Curiously, I know an entrepreneur just starting out that believes it’s best to delegate everything even with two employees and a small amount of angel funding. To him, it’s imperative that he always be available to answer questions and act as traffic manager for the different projects in motion. That’s right: with no customers, no product launched, and no business yet being an entrepreneur is about managing and not doing to him.
I don’t know about you but the most successful entrepreneurs I’ve met are the kind of guys and gals that roll up their sleeves and make stuff happen. It’s in their blood — they can’t help but be productive.
Here’s another aspect of entrepreneurship that isn’t talked about: you should learn enough yourself to be dangerous so that you can manage someone else doing it. How many times have you heard a sales rep complain that the sales manager doesn’t know what they are doing because they’ve haven’t been in sales themselves? How about software engineers complaining that management doesn’t understand technology? When you learn it, and especially if you master it, you become a much better manager of it.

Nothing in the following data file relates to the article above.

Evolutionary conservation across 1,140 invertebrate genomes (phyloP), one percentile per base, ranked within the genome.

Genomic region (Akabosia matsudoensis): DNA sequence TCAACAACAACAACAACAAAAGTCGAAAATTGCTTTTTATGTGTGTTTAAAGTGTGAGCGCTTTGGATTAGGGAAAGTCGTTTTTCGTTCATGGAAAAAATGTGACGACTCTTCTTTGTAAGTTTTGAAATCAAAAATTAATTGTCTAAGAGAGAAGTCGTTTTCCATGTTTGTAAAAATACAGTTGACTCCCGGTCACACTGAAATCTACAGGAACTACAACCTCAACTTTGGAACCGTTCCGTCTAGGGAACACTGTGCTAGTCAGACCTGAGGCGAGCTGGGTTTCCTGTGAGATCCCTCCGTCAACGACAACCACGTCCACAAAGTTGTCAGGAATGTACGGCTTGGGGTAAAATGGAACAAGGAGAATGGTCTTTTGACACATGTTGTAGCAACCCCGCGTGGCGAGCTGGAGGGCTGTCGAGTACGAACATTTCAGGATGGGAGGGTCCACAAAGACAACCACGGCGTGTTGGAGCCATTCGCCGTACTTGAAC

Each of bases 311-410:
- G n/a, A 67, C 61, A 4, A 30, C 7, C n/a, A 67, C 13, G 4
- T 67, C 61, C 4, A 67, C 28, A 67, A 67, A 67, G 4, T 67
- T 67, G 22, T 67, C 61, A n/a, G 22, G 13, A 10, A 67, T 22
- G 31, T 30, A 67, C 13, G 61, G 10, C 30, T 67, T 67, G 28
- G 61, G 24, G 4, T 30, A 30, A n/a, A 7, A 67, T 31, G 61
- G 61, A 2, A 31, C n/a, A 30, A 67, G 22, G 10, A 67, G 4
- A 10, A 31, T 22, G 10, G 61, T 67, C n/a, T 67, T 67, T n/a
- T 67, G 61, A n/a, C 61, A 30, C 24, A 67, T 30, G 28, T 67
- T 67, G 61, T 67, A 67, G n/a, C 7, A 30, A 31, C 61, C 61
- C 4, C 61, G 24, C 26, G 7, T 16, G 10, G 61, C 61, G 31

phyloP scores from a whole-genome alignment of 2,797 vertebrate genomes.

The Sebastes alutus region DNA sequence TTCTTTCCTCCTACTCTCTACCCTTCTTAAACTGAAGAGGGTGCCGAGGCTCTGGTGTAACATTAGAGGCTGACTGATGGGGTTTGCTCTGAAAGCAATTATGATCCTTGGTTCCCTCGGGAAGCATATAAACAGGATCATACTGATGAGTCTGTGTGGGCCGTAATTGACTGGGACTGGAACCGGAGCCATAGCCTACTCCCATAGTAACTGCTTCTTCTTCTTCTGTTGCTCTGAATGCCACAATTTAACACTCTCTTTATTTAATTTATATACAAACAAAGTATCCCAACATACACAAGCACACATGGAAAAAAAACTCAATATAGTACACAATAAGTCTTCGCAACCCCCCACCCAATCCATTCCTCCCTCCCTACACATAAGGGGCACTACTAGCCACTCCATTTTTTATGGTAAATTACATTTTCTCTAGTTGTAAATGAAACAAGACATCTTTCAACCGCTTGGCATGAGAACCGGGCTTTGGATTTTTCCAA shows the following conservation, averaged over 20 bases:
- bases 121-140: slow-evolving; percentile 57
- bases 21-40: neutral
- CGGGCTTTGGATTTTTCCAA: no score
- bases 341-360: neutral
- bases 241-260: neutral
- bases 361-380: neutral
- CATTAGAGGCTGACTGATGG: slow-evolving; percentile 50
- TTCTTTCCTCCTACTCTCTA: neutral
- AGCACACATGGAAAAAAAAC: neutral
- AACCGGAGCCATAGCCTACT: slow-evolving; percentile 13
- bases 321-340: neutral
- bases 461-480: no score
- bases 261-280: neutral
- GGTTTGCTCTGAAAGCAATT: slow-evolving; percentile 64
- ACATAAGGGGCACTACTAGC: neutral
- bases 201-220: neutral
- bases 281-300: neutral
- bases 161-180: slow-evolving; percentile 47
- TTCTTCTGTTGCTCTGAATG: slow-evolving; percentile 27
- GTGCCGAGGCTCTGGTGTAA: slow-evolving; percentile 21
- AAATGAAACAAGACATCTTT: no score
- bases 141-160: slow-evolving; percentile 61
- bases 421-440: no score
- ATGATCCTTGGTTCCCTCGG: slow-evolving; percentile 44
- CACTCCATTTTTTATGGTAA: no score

Entrepreneurs are often a jack of all trades, master of one (not none) type person. Being able to pick up a variety of different skills so that you can make better decisions and be a better manager helps out tremendously. Entrepreneurs often have one thing they’re good at and spend a decent percentage of their time doing it (e.g. sales, marketing, product management, engineering, etc). Now, you should still play to your strengths and not spend too much time on your weaknesses (your unique ability). My recommendation is to get dirty and learn as much as you can. You’ll be better off for it.
What else? What other thoughts do you have on learning stuff so you can manage others doing it?